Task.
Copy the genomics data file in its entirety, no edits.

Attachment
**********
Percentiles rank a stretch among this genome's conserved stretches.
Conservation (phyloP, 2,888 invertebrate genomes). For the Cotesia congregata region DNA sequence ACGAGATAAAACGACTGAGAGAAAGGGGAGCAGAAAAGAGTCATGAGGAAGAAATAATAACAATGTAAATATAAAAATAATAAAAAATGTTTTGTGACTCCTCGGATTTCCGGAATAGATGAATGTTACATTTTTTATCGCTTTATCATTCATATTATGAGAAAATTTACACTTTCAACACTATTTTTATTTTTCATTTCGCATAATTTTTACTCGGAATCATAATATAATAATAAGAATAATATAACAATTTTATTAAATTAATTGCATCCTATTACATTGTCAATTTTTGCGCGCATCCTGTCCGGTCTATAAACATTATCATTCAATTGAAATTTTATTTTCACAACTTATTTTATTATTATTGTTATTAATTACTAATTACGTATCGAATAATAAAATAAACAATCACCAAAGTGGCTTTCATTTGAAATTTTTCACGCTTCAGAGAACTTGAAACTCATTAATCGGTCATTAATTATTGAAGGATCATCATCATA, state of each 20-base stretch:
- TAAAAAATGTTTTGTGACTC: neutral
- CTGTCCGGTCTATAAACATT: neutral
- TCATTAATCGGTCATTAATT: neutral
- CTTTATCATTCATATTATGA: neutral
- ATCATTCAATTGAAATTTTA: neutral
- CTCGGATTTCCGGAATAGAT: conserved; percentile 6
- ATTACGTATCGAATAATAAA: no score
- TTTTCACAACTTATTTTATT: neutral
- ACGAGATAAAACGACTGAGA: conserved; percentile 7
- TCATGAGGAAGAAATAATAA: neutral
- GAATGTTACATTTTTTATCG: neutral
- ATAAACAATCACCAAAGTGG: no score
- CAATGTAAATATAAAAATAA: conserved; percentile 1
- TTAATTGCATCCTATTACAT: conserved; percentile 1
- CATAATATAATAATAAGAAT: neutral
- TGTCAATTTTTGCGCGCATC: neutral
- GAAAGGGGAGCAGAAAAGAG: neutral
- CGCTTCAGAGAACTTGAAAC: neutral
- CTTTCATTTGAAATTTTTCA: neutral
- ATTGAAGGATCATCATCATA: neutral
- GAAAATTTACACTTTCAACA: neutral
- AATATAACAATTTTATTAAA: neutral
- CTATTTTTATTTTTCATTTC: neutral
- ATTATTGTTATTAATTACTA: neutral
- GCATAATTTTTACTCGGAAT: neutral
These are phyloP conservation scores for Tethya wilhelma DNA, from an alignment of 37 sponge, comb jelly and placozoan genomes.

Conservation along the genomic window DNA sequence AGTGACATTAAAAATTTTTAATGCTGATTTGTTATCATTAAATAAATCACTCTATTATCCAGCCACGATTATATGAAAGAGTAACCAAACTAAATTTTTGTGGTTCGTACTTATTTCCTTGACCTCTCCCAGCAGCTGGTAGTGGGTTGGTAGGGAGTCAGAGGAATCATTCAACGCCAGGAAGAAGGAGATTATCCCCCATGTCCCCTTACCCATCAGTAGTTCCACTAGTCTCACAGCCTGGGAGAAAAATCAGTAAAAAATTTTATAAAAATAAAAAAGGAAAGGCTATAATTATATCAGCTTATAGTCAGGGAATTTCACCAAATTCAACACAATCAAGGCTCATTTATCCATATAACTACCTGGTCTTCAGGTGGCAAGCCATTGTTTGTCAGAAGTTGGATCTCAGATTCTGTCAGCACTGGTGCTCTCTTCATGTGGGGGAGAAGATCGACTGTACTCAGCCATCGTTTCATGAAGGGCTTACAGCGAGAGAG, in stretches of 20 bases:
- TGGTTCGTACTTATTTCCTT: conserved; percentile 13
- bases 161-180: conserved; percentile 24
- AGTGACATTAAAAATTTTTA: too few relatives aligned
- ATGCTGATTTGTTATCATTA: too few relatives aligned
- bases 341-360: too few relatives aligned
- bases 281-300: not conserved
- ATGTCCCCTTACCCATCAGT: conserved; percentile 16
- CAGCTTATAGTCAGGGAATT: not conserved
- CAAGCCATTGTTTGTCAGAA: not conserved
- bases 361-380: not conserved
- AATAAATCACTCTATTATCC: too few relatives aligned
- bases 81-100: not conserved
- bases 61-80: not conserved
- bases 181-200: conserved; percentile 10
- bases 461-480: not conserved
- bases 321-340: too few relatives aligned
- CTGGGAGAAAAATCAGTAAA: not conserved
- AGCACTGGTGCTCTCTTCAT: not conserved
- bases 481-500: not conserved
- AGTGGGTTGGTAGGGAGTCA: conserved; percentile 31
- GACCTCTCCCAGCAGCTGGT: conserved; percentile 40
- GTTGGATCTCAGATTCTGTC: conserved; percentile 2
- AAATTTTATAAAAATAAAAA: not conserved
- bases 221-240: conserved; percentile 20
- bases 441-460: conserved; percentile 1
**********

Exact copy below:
Percentiles rank a stretch among this genome's conserved stretches.
Conservation (phyloP, 2,888 invertebrate genomes). For the Cotesia congregata region DNA sequence ACGAGATAAAACGACTGAGAGAAAGGGGAGCAGAAAAGAGTCATGAGGAAGAAATAATAACAATGTAAATATAAAAATAATAAAAAATGTTTTGTGACTCCTCGGATTTCCGGAATAGATGAATGTTACATTTTTTATCGCTTTATCATTCATATTATGAGAAAATTTACACTTTCAACACTATTTTTATTTTTCATTTCGCATAATTTTTACTCGGAATCATAATATAATAATAAGAATAATATAACAATTTTATTAAATTAATTGCATCCTATTACATTGTCAATTTTTGCGCGCATCCTGTCCGGTCTATAAACATTATCATTCAATTGAAATTTTATTTTCACAACTTATTTTATTATTATTGTTATTAATTACTAATTACGTATCGAATAATAAAATAAACAATCACCAAAGTGGCTTTCATTTGAAATTTTTCACGCTTCAGAGAACTTGAAACTCATTAATCGGTCATTAATTATTGAAGGATCATCATCATA, state of each 20-base stretch:
- TAAAAAATGTTTTGTGACTC: neutral
- CTGTCCGGTCTATAAACATT: neutral
- TCATTAATCGGTCATTAATT: neutral
- CTTTATCATTCATATTATGA: neutral
- ATCATTCAATTGAAATTTTA: neutral
- CTCGGATTTCCGGAATAGAT: conserved; percentile 6
- ATTACGTATCGAATAATAAA: no score
- TTTTCACAACTTATTTTATT: neutral
- ACGAGATAAAACGACTGAGA: conserved; percentile 7
- TCATGAGGAAGAAATAATAA: neutral
- GAATGTTACATTTTTTATCG: neutral
- ATAAACAATCACCAAAGTGG: no score
- CAATGTAAATATAAAAATAA: conserved; percentile 1
- TTAATTGCATCCTATTACAT: conserved; percentile 1
- CATAATATAATAATAAGAAT: neutral
- TGTCAATTTTTGCGCGCATC: neutral
- GAAAGGGGAGCAGAAAAGAG: neutral
- CGCTTCAGAGAACTTGAAAC: neutral
- CTTTCATTTGAAATTTTTCA: neutral
- ATTGAAGGATCATCATCATA: neutral
- GAAAATTTACACTTTCAACA: neutral
- AATATAACAATTTTATTAAA: neutral
- CTATTTTTATTTTTCATTTC: neutral
- ATTATTGTTATTAATTACTA: neutral
- GCATAATTTTTACTCGGAAT: neutral
These are phyloP conservation scores for Tethya wilhelma DNA, from an alignment of 37 sponge, comb jelly and placozoan genomes.

Conservation along the genomic window DNA sequence AGTGACATTAAAAATTTTTAATGCTGATTTGTTATCATTAAATAAATCACTCTATTATCCAGCCACGATTATATGAAAGAGTAACCAAACTAAATTTTTGTGGTTCGTACTTATTTCCTTGACCTCTCCCAGCAGCTGGTAGTGGGTTGGTAGGGAGTCAGAGGAATCATTCAACGCCAGGAAGAAGGAGATTATCCCCCATGTCCCCTTACCCATCAGTAGTTCCACTAGTCTCACAGCCTGGGAGAAAAATCAGTAAAAAATTTTATAAAAATAAAAAAGGAAAGGCTATAATTATATCAGCTTATAGTCAGGGAATTTCACCAAATTCAACACAATCAAGGCTCATTTATCCATATAACTACCTGGTCTTCAGGTGGCAAGCCATTGTTTGTCAGAAGTTGGATCTCAGATTCTGTCAGCACTGGTGCTCTCTTCATGTGGGGGAGAAGATCGACTGTACTCAGCCATCGTTTCATGAAGGGCTTACAGCGAGAGAG, in stretches of 20 bases:
- TGGTTCGTACTTATTTCCTT: conserved; percentile 13
- bases 161-180: conserved; percentile 24
- AGTGACATTAAAAATTTTTA: too few relatives aligned
- ATGCTGATTTGTTATCATTA: too few relatives aligned
- bases 341-360: too few relatives aligned
- bases 281-300: not conserved
- ATGTCCCCTTACCCATCAGT: conserved; percentile 16
- CAGCTTATAGTCAGGGAATT: not conserved
- CAAGCCATTGTTTGTCAGAA: not conserved
- bases 361-380: not conserved
- AATAAATCACTCTATTATCC: too few relatives aligned
- bases 81-100: not conserved
- bases 61-80: not conserved
- bases 181-200: conserved; percentile 10
- bases 461-480: not conserved
- bases 321-340: too few relatives aligned
- CTGGGAGAAAAATCAGTAAA: not conserved
- AGCACTGGTGCTCTCTTCAT: not conserved
- bases 481-500: not conserved
- AGTGGGTTGGTAGGGAGTCA: conserved; percentile 31
- GACCTCTCCCAGCAGCTGGT: conserved; percentile 40
- GTTGGATCTCAGATTCTGTC: conserved; percentile 2
- AAATTTTATAAAAATAAAAA: not conserved
- bases 221-240: conserved; percentile 20
- bases 441-460: conserved; percentile 1